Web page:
The war would only last a few more months, but nobody knew it then.
“Iwo Jima, which means Sulfur Island, was strategically important as an air base for fighter escorts supporting long-range bombing missions against mainland Japan. Because of the distance between mainland Japan and U.S. bases in the Mariana Islands, the capture of Iwo Jima would provide an emergency landing strip for crippled B-29s returning from bombing runs. The seizure of Iwo would allow for sea and air blockades, the ability to conduct intensive air bombardment and to destroy the enemy’s air and naval capabilities.” (NHHC)
After many days of aerial bombing and three days of Naval bombardment, Marines from the 5th Amphibious Corps (4th and 5th Marine Divisions) assaulted the eastern shores of the north-south oriented island (the 3rd Division came in on day five). Resistance at the beach was relatively light, but the fighting got more intense as the Marines pushed inland. Japanese used miles of caves and connecting tunnels to harass the Americans as they methodically took control of the island.
The raising of the American flag on top of Mount Suribachi in the southern tip of the island took place on February 23, four days after the invasion. It would take another month before the rest of the island was secure.
Almost immediately after the airstrip was in American hands, it was used to launch fighter support for bombing raids against Japan. And in validation of one of the primary goals of the invasion, it was also used as a landing strip for crippled bombers. According to the Naval History and Heritage Command, “By war’s end, 2,400 B-29 bombers carrying 27,000 crewmen made unscheduled landings on the island.”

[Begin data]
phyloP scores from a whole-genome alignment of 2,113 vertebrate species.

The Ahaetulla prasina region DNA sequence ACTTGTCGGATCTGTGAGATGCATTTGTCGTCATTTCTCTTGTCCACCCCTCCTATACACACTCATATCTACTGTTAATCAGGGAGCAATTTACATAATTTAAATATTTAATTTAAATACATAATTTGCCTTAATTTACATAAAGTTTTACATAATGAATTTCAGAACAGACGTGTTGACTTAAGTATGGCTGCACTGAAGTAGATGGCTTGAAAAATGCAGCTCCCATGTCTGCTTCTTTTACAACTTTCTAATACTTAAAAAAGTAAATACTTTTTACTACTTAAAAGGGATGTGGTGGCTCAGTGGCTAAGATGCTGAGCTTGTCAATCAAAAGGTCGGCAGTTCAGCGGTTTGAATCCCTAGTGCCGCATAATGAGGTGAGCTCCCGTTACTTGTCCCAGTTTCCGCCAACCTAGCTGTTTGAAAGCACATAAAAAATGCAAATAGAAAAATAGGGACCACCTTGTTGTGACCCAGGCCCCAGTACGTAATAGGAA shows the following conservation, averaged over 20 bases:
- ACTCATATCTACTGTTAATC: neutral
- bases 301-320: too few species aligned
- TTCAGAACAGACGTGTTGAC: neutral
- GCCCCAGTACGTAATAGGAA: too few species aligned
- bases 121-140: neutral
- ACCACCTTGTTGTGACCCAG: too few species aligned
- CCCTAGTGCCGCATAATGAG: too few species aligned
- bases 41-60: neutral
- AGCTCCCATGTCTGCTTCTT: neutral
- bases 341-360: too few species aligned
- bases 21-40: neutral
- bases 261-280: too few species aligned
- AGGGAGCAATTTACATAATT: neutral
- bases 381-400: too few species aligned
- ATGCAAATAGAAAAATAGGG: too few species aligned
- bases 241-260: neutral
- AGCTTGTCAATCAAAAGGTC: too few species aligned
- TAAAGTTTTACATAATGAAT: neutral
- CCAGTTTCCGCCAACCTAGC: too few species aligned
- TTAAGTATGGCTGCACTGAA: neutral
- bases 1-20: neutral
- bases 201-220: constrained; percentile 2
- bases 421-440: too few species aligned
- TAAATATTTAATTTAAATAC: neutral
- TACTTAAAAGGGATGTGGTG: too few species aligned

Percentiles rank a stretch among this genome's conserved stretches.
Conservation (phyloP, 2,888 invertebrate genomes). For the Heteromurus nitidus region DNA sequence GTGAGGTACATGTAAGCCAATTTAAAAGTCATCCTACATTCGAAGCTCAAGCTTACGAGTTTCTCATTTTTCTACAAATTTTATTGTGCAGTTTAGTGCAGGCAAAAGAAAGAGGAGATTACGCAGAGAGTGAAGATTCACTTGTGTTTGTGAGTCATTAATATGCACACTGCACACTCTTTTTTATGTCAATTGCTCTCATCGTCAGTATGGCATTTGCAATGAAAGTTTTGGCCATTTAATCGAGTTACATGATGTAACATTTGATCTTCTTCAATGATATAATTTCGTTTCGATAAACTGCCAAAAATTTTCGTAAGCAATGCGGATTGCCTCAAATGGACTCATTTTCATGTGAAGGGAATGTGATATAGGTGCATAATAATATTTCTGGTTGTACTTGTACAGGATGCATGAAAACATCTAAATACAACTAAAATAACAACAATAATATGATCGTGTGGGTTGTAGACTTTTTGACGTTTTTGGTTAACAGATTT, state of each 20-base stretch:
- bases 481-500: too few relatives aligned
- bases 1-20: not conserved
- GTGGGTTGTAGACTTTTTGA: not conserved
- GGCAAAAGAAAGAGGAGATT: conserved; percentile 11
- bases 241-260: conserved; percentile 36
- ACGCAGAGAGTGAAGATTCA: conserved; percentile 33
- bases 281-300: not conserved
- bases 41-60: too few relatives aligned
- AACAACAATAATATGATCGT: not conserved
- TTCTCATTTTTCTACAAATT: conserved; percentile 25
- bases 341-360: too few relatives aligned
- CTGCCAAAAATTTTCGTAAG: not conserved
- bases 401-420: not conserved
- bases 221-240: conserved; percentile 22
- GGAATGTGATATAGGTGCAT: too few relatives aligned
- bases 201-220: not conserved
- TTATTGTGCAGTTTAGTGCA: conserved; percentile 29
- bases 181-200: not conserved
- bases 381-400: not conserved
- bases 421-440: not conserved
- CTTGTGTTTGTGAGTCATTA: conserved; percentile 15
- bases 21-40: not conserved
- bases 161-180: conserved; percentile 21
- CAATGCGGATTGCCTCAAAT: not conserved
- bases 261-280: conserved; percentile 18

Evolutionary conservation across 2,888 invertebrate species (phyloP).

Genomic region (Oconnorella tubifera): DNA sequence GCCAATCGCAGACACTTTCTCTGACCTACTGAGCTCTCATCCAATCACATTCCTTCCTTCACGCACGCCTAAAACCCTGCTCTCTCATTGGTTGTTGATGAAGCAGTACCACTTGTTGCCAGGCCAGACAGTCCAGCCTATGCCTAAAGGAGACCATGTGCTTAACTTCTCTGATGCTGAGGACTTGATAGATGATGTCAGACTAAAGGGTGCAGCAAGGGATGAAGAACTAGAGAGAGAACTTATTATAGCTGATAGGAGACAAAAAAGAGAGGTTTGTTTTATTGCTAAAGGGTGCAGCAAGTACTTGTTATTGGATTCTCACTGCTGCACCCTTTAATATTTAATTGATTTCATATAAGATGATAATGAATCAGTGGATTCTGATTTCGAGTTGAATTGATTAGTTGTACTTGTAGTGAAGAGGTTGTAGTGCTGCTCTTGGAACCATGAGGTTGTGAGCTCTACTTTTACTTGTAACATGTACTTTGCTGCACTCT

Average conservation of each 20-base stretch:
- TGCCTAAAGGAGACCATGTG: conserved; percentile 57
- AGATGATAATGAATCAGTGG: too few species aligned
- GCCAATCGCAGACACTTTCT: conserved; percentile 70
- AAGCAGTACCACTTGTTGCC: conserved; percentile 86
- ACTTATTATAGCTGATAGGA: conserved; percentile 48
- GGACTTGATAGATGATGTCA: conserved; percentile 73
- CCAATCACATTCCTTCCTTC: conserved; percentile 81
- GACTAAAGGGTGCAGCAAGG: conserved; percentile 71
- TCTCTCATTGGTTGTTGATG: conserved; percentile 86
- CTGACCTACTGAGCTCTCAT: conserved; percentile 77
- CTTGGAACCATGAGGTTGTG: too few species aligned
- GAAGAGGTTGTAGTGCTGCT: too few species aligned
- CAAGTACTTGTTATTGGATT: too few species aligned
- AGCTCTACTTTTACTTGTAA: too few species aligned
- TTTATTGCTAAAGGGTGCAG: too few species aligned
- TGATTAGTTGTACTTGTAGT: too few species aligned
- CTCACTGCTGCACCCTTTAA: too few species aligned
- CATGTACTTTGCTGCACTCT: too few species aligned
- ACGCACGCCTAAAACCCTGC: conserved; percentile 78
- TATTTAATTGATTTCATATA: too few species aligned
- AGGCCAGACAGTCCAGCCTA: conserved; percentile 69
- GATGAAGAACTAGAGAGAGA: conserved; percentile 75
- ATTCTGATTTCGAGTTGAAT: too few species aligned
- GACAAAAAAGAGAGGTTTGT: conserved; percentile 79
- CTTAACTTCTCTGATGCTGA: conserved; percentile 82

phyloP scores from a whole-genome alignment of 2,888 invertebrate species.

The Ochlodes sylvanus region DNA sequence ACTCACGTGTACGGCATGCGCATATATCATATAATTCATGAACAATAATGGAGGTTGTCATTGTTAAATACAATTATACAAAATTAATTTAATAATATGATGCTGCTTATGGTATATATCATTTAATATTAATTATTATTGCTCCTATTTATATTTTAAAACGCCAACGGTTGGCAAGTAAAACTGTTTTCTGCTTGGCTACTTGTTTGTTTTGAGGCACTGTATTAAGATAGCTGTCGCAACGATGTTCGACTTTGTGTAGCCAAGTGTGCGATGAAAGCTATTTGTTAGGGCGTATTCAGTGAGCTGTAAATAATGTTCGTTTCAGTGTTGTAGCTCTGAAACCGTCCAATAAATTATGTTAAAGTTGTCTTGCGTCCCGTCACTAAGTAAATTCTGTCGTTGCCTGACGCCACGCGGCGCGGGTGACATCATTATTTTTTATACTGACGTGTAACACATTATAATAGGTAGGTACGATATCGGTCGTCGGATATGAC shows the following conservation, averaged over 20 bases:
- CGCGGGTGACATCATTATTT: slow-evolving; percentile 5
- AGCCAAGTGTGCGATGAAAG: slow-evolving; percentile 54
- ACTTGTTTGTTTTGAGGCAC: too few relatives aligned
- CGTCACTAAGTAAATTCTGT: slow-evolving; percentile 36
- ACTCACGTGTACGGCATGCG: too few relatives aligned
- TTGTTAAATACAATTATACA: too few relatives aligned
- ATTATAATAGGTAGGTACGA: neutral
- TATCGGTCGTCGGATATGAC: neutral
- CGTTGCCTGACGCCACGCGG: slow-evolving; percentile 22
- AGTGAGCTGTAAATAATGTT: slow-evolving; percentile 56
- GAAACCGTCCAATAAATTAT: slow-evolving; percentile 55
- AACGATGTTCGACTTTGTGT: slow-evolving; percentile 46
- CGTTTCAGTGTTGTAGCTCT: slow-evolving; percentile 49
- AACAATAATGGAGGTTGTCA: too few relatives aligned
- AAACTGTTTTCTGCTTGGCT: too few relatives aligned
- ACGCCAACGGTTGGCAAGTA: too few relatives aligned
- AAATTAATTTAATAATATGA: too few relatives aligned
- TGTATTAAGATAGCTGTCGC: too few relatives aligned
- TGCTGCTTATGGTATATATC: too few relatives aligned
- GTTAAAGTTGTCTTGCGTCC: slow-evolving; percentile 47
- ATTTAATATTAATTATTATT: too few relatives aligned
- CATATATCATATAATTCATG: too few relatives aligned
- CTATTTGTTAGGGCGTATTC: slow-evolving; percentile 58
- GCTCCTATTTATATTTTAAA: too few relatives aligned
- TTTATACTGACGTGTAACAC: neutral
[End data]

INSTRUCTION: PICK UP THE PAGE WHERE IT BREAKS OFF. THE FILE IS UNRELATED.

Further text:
6800 Americans were killed during month long battle (roughly the same number of U.S. deaths in OEF and OIF combined), and almost 20,000 Japanese were dead (only 1083 prisoners survived, many of them Koreans who had been used as slave labor by the Japanese). Twenty-seven Medals of Honor were awarded for the fight to take Iwo Jima.
The Veterans of Iwo Jima are heroes, and we honor them this week.
“The battle of Iwo Island has been won. The United States Marines by their individual and collective courage have conquered a base which is as necessary to us in our continuing forward movement toward final victory as it was vital to the enemy in staving off ultimate defeat.
By their victory, the 3rd, 4th and 5th Marine Divisions and other units of the Fifth Amphibious Corps have made an accounting to their country which only history will be able to value fully. Among the Americans who served on Iwo Island, uncommon valor was a common virtue.”
Admiral Chester W. Nimitz
(U.S. Senate photo)
Two excellent websites to visit:
The Naval History and Heritage Command’s “Battle for Iwo Jima, 1945”
DOD’s interactive site, “The Battle for Iwo Jima“